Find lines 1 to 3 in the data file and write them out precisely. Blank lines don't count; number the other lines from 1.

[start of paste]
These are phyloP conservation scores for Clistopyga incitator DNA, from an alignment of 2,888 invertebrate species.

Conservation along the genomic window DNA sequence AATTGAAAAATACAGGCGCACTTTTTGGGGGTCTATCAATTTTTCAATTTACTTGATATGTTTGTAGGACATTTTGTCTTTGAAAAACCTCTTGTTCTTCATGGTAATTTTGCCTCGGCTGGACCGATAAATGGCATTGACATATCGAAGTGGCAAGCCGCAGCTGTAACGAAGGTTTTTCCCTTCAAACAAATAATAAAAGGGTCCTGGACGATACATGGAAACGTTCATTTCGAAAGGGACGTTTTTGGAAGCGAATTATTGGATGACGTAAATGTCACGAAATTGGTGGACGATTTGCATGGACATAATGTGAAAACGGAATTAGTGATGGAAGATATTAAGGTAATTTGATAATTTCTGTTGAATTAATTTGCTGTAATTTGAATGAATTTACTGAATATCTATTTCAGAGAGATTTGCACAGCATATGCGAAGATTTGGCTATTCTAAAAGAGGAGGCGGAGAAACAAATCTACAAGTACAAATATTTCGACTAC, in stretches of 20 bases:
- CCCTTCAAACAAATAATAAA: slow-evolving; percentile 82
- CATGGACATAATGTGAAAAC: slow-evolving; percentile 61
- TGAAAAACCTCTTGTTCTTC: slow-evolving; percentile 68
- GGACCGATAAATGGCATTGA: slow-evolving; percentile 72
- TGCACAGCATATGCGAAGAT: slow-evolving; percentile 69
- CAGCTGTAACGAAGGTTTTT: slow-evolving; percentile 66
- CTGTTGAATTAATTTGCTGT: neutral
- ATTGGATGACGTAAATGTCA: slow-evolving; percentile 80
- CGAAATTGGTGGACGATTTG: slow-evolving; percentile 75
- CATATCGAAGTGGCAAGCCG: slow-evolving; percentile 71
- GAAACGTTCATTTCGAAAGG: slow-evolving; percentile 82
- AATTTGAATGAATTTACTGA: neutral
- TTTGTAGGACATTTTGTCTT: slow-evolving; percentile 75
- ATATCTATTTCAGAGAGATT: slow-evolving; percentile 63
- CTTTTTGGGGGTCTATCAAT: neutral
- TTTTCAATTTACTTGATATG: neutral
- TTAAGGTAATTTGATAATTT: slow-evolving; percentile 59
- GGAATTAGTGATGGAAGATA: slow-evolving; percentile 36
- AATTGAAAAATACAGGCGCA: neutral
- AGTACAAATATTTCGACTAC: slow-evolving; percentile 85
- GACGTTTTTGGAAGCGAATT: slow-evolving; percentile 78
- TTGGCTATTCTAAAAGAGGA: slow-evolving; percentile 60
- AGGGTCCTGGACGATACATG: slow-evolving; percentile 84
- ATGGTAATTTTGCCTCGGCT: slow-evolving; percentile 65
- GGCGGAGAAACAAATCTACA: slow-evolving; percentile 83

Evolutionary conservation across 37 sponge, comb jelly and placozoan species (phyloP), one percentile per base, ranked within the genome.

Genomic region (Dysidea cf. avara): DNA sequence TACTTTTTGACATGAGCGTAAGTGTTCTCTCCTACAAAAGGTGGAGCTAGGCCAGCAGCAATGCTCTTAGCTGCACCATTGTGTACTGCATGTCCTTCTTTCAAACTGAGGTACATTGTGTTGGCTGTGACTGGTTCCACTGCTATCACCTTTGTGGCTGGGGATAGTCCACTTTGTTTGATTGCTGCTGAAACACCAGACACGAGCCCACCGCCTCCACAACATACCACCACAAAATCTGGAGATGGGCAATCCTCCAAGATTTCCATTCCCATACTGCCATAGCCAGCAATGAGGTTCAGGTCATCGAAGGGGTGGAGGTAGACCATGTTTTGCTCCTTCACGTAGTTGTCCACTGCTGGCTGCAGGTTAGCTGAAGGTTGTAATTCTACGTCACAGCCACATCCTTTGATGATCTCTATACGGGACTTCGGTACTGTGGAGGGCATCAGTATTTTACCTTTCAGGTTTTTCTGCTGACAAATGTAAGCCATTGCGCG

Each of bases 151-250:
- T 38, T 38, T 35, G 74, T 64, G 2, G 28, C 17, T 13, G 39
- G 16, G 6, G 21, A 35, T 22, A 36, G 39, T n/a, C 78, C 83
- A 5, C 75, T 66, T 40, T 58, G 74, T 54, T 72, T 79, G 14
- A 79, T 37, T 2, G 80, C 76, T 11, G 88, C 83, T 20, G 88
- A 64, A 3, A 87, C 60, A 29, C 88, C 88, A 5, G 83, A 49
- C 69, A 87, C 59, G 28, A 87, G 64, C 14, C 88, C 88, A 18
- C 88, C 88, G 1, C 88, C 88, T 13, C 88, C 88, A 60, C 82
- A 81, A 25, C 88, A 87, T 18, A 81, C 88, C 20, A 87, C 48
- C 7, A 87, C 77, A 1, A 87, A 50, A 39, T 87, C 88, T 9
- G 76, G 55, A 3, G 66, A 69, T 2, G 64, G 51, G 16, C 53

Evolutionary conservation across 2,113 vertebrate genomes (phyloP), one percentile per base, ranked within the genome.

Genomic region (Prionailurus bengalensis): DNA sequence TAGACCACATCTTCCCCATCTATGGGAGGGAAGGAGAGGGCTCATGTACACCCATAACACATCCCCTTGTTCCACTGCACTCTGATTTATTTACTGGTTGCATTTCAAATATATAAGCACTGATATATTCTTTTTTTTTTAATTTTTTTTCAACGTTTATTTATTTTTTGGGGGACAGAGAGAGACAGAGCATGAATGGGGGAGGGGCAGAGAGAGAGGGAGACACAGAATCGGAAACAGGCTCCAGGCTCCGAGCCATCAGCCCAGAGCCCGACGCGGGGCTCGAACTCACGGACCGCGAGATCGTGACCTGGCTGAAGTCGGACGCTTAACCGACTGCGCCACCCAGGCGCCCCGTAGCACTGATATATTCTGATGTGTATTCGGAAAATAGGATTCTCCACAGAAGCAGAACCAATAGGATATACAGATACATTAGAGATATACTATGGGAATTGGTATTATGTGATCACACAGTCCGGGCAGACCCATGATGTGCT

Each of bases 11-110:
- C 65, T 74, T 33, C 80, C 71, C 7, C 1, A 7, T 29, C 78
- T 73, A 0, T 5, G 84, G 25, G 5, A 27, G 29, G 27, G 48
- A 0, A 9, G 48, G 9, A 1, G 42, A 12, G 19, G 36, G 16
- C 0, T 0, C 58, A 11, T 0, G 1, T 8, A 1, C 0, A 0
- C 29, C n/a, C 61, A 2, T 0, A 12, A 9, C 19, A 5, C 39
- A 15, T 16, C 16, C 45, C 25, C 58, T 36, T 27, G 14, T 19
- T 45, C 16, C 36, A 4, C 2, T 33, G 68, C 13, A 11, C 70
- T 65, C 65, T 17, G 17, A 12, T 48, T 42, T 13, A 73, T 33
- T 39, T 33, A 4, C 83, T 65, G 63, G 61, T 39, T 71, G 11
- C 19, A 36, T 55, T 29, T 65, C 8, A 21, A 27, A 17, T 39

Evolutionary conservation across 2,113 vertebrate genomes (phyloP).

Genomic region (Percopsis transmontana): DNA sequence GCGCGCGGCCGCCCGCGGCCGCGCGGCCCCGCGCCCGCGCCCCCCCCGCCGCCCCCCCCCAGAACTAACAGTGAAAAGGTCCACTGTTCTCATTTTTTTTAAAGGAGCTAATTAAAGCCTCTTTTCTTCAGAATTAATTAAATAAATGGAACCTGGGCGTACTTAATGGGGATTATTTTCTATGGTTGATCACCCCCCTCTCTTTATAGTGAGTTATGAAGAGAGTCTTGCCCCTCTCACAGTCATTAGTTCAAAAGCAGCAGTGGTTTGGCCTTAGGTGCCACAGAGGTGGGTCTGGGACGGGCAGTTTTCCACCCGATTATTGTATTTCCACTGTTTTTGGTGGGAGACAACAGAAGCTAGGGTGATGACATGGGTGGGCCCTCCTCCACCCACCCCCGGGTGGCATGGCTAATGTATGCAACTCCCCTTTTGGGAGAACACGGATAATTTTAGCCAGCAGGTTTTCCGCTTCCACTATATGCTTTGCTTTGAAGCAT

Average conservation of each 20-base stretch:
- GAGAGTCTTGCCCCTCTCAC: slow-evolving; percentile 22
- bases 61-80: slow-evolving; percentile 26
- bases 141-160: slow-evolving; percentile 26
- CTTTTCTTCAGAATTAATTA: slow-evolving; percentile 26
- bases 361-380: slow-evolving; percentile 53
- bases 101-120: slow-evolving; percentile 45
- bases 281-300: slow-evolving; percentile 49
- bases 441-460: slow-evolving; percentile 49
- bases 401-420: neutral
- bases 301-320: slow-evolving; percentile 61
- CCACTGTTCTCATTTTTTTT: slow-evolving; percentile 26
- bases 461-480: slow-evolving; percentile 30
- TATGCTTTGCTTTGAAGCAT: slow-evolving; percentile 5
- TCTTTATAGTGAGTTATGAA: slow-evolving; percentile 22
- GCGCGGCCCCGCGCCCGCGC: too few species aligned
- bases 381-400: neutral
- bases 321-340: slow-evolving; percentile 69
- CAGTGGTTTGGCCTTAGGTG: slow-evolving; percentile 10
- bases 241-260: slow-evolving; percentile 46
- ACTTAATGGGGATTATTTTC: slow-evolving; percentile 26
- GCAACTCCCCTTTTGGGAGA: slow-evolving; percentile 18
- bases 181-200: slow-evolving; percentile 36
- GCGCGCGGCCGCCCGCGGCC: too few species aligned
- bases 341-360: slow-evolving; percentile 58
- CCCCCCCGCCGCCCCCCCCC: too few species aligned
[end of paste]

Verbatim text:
These are phyloP conservation scores for Clistopyga incitator DNA, from an alignment of 2,888 invertebrate species.

Conservation along the genomic window DNA sequence AATTGAAAAATACAGGCGCACTTTTTGGGGGTCTATCAATTTTTCAATTTACTTGATATGTTTGTAGGACATTTTGTCTTTGAAAAACCTCTTGTTCTTCATGGTAATTTTGCCTCGGCTGGACCGATAAATGGCATTGACATATCGAAGTGGCAAGCCGCAGCTGTAACGAAGGTTTTTCCCTTCAAACAAATAATAAAAGGGTCCTGGACGATACATGGAAACGTTCATTTCGAAAGGGACGTTTTTGGAAGCGAATTATTGGATGACGTAAATGTCACGAAATTGGTGGACGATTTGCATGGACATAATGTGAAAACGGAATTAGTGATGGAAGATATTAAGGTAATTTGATAATTTCTGTTGAATTAATTTGCTGTAATTTGAATGAATTTACTGAATATCTATTTCAGAGAGATTTGCACAGCATATGCGAAGATTTGGCTATTCTAAAAGAGGAGGCGGAGAAACAAATCTACAAGTACAAATATTTCGACTAC, in stretches of 20 bases:
- CCCTTCAAACAAATAATAAA: slow-evolving; percentile 82